Kurt Vonnegut Jr. - Slaughterhouse Five
Kathryn Lance - Pandora's Genes
Cheryl Strayed - Wild
Fyodor Dostoyevsky - The Brothers Karamazov
Jack London - The House of Pride, and Other Tales of Hawaii
Jack Walker - The Extraordinary Rendition of Vincent Dellamaria
Colum McCann - Let the Great World Spin
Niccolò Machiavelli - The Prince
Harper Lee - To Kill a Mockingbird
Emma McLaughlin & Nicola Kraus - The Nanny Diaries
Brian Selznick - The Invention of Hugo Cabret
Sharon Creech - Walk Two Moons
Keith Richards - Life
F. Sionil Jose - Dusk
Natalie Babbitt - Tuck Everlasting
Justin Halpern - S#*t My Dad Says
Mark Herrmann - The Curmudgeon's Guide to Practicing Law
Barry Glassner - The Gospel of Food
Phil Stanford - The Peyton-Allan Files
Jesse Katz - The Opposite Field
Evelyn Waugh - Brideshead Revisited
J.K. Rowling - Harry Potter and the Sorcerer's Stone
David Sedaris - Holidays on Ice
Donald Miller - A Million Miles in a Thousand Years
Mitch Albom - Have a Little Faith
C.S. Lewis - The Magician's Nephew
F. Scott Fitzgerald - The Great Gatsby
William Shakespeare - A Midsummer Night's Dream
Ivan Doig - Bucking the Sun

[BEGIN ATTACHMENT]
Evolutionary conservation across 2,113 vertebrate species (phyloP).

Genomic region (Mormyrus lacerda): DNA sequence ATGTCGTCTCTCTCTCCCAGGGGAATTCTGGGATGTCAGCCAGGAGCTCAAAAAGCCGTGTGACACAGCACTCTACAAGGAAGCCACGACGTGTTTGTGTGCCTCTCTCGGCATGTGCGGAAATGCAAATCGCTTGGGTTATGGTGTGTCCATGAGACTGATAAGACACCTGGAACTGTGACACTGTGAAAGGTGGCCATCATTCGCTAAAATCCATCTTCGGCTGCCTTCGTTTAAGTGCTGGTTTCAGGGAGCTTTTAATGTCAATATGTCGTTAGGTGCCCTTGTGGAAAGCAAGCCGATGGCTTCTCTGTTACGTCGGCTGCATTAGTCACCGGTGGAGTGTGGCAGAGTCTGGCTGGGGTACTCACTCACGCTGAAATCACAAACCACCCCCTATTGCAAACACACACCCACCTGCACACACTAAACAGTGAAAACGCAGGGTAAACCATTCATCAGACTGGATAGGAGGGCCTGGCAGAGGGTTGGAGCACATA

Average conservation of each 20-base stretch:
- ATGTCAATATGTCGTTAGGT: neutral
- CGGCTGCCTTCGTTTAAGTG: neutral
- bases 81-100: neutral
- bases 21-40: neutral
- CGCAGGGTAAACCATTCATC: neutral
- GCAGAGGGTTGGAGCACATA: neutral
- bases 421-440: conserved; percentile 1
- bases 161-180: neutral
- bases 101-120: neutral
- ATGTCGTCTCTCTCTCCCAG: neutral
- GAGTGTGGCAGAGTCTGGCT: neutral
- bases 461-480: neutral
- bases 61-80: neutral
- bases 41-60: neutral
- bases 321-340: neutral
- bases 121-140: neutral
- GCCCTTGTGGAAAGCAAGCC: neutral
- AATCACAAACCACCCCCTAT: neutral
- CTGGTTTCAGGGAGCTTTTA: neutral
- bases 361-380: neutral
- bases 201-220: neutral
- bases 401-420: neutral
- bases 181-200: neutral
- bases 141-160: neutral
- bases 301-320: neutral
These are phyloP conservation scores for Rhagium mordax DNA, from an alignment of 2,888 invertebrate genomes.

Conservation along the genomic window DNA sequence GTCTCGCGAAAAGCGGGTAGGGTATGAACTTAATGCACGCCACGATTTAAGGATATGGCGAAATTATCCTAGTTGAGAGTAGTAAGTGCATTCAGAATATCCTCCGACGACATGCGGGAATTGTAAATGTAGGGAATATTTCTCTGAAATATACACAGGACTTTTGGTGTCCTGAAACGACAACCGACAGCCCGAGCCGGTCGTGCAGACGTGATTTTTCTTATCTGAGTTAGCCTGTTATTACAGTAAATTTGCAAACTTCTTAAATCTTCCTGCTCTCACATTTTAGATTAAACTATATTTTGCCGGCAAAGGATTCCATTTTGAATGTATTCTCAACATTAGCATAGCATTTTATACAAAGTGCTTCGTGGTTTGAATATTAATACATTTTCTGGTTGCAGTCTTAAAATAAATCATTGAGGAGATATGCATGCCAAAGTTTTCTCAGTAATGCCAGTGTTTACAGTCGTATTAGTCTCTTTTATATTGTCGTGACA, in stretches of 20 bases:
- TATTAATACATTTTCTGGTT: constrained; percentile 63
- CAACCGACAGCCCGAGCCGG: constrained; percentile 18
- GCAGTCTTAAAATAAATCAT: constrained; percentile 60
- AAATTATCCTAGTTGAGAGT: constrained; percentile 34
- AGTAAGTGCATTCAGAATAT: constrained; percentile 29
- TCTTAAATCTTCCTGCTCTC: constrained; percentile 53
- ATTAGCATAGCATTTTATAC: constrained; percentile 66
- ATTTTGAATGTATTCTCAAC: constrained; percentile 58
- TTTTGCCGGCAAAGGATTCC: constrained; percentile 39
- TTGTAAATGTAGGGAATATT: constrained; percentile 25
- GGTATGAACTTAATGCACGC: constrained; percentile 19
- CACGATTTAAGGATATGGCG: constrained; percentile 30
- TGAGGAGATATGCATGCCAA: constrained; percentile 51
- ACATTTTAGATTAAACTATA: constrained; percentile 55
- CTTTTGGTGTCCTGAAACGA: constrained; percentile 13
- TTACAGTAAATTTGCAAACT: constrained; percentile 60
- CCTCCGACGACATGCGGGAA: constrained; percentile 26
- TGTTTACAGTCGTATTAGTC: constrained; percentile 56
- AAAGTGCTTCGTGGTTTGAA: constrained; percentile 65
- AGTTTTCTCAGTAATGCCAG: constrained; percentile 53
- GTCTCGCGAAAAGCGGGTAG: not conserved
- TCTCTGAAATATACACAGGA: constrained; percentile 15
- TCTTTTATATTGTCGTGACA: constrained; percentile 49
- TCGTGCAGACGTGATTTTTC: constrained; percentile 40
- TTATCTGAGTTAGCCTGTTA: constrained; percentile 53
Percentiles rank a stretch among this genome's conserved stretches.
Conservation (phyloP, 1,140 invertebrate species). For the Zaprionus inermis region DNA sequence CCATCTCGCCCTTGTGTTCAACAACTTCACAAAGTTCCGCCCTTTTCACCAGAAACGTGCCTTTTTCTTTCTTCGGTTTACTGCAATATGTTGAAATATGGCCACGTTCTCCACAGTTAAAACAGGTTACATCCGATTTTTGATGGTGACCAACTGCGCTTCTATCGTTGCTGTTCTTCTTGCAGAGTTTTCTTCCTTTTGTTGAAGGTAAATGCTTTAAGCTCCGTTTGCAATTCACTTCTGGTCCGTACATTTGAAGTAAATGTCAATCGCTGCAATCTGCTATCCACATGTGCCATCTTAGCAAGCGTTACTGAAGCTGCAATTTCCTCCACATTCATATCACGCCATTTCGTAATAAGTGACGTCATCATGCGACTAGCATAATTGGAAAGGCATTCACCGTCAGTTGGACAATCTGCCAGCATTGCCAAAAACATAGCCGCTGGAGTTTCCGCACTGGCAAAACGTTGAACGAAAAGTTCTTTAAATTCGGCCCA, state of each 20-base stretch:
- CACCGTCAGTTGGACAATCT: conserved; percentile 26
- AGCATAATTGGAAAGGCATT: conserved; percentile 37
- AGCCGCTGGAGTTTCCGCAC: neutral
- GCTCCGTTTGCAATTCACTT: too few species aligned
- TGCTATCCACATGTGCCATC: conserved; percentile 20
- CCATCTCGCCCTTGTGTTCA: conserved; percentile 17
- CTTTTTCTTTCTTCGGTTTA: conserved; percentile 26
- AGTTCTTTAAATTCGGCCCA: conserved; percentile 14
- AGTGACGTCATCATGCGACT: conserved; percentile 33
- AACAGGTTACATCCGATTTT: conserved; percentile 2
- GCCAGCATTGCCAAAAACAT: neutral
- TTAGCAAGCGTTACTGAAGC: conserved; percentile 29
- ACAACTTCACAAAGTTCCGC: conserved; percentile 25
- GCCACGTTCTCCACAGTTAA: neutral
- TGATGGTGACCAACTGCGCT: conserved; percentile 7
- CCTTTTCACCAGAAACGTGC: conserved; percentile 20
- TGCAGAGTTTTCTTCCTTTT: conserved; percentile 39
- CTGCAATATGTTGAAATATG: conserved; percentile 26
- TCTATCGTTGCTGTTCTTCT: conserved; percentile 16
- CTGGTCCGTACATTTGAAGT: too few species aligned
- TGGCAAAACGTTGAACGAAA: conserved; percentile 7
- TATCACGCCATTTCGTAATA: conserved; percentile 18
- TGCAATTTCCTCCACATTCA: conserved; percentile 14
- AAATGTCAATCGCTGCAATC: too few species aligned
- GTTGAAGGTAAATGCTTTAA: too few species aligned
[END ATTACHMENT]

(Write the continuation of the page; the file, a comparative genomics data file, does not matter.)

Penda Diakité - I Lost My Tooth in Africa
Grace Lin - The Year of the Rat
Oscar Hijuelos - Mr. Ives' Christmas
Madeline L'Engle - A Wrinkle in Time
Steven Hart - The Last Three Miles
David Sedaris - Me Talk Pretty One Day
Karen Armstrong - The Spiral Staircase
Charles Larson - The Portland Murders
Adrian Wojnarowski - The Miracle of St. Anthony
William H. Colby - Long Goodbye
Steven D. Stark - Meet the Beatles
Phil Stanford - Portland Confidential
Rick Moody - Garden State
Jonathan Schwartz - All in Good Time
David Sedaris - Dress Your Family in Corduroy and Denim
Anthony Holden - Big Deal
Robert J. Spitzer - The Spirit of Leadership
James McManus - Positively Fifth Street
Jeff Noon - Vurt

Road Work

Miles run year to date: 69
At this date last year: 110
Total run in 2015: 271
In 2014: 401
In 2013: 257
In 2012: 129
In 2011: 113
In 2010: 125
In 2009: 67
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In 2004: 204
In 2003: 269